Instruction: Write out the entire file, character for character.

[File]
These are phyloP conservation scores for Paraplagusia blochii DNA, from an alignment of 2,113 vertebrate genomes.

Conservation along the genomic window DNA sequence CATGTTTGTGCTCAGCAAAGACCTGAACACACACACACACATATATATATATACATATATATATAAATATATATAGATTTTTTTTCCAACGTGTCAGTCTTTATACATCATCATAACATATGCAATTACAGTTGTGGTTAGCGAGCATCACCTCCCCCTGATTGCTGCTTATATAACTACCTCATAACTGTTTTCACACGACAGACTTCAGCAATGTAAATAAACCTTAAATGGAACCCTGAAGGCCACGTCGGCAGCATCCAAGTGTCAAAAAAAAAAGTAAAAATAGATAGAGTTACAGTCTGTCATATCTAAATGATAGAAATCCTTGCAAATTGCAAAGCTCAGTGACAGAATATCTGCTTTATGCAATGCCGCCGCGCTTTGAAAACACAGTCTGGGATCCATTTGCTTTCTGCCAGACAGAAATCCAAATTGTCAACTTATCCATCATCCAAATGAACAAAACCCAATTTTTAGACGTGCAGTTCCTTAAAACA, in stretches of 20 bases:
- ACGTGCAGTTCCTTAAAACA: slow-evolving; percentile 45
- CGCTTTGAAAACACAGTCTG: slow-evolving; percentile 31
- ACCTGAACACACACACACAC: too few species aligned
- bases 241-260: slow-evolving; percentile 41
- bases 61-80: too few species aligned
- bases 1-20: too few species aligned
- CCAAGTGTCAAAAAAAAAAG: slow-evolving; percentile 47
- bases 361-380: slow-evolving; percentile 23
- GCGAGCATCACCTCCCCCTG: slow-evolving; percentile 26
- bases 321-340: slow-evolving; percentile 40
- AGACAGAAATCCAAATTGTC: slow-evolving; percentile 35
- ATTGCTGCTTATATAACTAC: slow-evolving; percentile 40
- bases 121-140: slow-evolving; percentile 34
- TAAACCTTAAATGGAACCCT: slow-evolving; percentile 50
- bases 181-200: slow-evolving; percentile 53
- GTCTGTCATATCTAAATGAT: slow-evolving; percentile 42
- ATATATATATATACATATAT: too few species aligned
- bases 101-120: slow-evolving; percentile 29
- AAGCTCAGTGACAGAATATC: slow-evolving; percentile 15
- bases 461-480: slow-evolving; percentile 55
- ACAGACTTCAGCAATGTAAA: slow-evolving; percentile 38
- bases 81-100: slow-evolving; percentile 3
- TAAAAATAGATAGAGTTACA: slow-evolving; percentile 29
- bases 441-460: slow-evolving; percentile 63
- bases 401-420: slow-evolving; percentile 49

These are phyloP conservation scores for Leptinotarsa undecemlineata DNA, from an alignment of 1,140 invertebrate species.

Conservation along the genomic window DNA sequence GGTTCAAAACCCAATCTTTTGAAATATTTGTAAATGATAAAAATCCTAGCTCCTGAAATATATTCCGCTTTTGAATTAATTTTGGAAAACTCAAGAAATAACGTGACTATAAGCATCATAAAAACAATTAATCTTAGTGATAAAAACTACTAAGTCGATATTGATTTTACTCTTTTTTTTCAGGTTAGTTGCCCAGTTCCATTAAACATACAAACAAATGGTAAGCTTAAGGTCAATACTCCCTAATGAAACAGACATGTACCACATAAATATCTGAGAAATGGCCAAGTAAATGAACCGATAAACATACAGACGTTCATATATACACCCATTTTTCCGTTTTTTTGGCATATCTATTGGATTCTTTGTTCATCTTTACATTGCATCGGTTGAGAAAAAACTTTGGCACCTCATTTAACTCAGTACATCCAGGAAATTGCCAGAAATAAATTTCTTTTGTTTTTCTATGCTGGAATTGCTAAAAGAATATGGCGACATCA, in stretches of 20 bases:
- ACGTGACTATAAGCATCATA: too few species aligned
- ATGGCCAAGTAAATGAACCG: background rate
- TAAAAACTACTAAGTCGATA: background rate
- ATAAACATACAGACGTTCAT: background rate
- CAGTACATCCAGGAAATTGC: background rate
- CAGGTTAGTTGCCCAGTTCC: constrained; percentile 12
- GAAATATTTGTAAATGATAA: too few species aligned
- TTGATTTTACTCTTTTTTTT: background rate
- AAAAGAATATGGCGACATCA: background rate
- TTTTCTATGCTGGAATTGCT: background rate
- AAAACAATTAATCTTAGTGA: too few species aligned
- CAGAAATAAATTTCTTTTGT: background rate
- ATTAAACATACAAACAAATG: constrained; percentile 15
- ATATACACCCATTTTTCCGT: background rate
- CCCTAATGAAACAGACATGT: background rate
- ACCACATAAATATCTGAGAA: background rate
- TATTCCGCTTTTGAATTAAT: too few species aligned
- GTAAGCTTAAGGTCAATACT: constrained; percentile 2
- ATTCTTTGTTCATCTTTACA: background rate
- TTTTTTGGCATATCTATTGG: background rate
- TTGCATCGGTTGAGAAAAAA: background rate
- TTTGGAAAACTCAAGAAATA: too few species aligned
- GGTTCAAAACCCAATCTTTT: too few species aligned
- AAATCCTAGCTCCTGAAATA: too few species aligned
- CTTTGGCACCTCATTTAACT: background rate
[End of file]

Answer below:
These are phyloP conservation scores for Paraplagusia blochii DNA, from an alignment of 2,113 vertebrate genomes.

Conservation along the genomic window DNA sequence CATGTTTGTGCTCAGCAAAGACCTGAACACACACACACACATATATATATATACATATATATATAAATATATATAGATTTTTTTTCCAACGTGTCAGTCTTTATACATCATCATAACATATGCAATTACAGTTGTGGTTAGCGAGCATCACCTCCCCCTGATTGCTGCTTATATAACTACCTCATAACTGTTTTCACACGACAGACTTCAGCAATGTAAATAAACCTTAAATGGAACCCTGAAGGCCACGTCGGCAGCATCCAAGTGTCAAAAAAAAAAGTAAAAATAGATAGAGTTACAGTCTGTCATATCTAAATGATAGAAATCCTTGCAAATTGCAAAGCTCAGTGACAGAATATCTGCTTTATGCAATGCCGCCGCGCTTTGAAAACACAGTCTGGGATCCATTTGCTTTCTGCCAGACAGAAATCCAAATTGTCAACTTATCCATCATCCAAATGAACAAAACCCAATTTTTAGACGTGCAGTTCCTTAAAACA, in stretches of 20 bases:
- ACGTGCAGTTCCTTAAAACA: slow-evolving; percentile 45
- CGCTTTGAAAACACAGTCTG: slow-evolving; percentile 31
- ACCTGAACACACACACACAC: too few species aligned
- bases 241-260: slow-evolving; percentile 41
- bases 61-80: too few species aligned
- bases 1-20: too few species aligned
- CCAAGTGTCAAAAAAAAAAG: slow-evolving; percentile 47
- bases 361-380: slow-evolving; percentile 23
- GCGAGCATCACCTCCCCCTG: slow-evolving; percentile 26
- bases 321-340: slow-evolving; percentile 40
- AGACAGAAATCCAAATTGTC: slow-evolving; percentile 35
- ATTGCTGCTTATATAACTAC: slow-evolving; percentile 40
- bases 121-140: slow-evolving; percentile 34
- TAAACCTTAAATGGAACCCT: slow-evolving; percentile 50
- bases 181-200: slow-evolving; percentile 53
- GTCTGTCATATCTAAATGAT: slow-evolving; percentile 42
- ATATATATATATACATATAT: too few species aligned
- bases 101-120: slow-evolving; percentile 29
- AAGCTCAGTGACAGAATATC: slow-evolving; percentile 15
- bases 461-480: slow-evolving; percentile 55
- ACAGACTTCAGCAATGTAAA: slow-evolving; percentile 38
- bases 81-100: slow-evolving; percentile 3
- TAAAAATAGATAGAGTTACA: slow-evolving; percentile 29
- bases 441-460: slow-evolving; percentile 63
- bases 401-420: slow-evolving; percentile 49

These are phyloP conservation scores for Leptinotarsa undecemlineata DNA, from an alignment of 1,140 invertebrate species.

Conservation along the genomic window DNA sequence GGTTCAAAACCCAATCTTTTGAAATATTTGTAAATGATAAAAATCCTAGCTCCTGAAATATATTCCGCTTTTGAATTAATTTTGGAAAACTCAAGAAATAACGTGACTATAAGCATCATAAAAACAATTAATCTTAGTGATAAAAACTACTAAGTCGATATTGATTTTACTCTTTTTTTTCAGGTTAGTTGCCCAGTTCCATTAAACATACAAACAAATGGTAAGCTTAAGGTCAATACTCCCTAATGAAACAGACATGTACCACATAAATATCTGAGAAATGGCCAAGTAAATGAACCGATAAACATACAGACGTTCATATATACACCCATTTTTCCGTTTTTTTGGCATATCTATTGGATTCTTTGTTCATCTTTACATTGCATCGGTTGAGAAAAAACTTTGGCACCTCATTTAACTCAGTACATCCAGGAAATTGCCAGAAATAAATTTCTTTTGTTTTTCTATGCTGGAATTGCTAAAAGAATATGGCGACATCA, in stretches of 20 bases:
- ACGTGACTATAAGCATCATA: too few species aligned
- ATGGCCAAGTAAATGAACCG: background rate
- TAAAAACTACTAAGTCGATA: background rate
- ATAAACATACAGACGTTCAT: background rate
- CAGTACATCCAGGAAATTGC: background rate
- CAGGTTAGTTGCCCAGTTCC: constrained; percentile 12
- GAAATATTTGTAAATGATAA: too few species aligned
- TTGATTTTACTCTTTTTTTT: background rate
- AAAAGAATATGGCGACATCA: background rate
- TTTTCTATGCTGGAATTGCT: background rate
- AAAACAATTAATCTTAGTGA: too few species aligned
- CAGAAATAAATTTCTTTTGT: background rate
- ATTAAACATACAAACAAATG: constrained; percentile 15
- ATATACACCCATTTTTCCGT: background rate
- CCCTAATGAAACAGACATGT: background rate
- ACCACATAAATATCTGAGAA: background rate
- TATTCCGCTTTTGAATTAAT: too few species aligned
- GTAAGCTTAAGGTCAATACT: constrained; percentile 2
- ATTCTTTGTTCATCTTTACA: background rate
- TTTTTTGGCATATCTATTGG: background rate
- TTGCATCGGTTGAGAAAAAA: background rate
- TTTGGAAAACTCAAGAAATA: too few species aligned
- GGTTCAAAACCCAATCTTTT: too few species aligned
- AAATCCTAGCTCCTGAAATA: too few species aligned
- CTTTGGCACCTCATTTAACT: background rate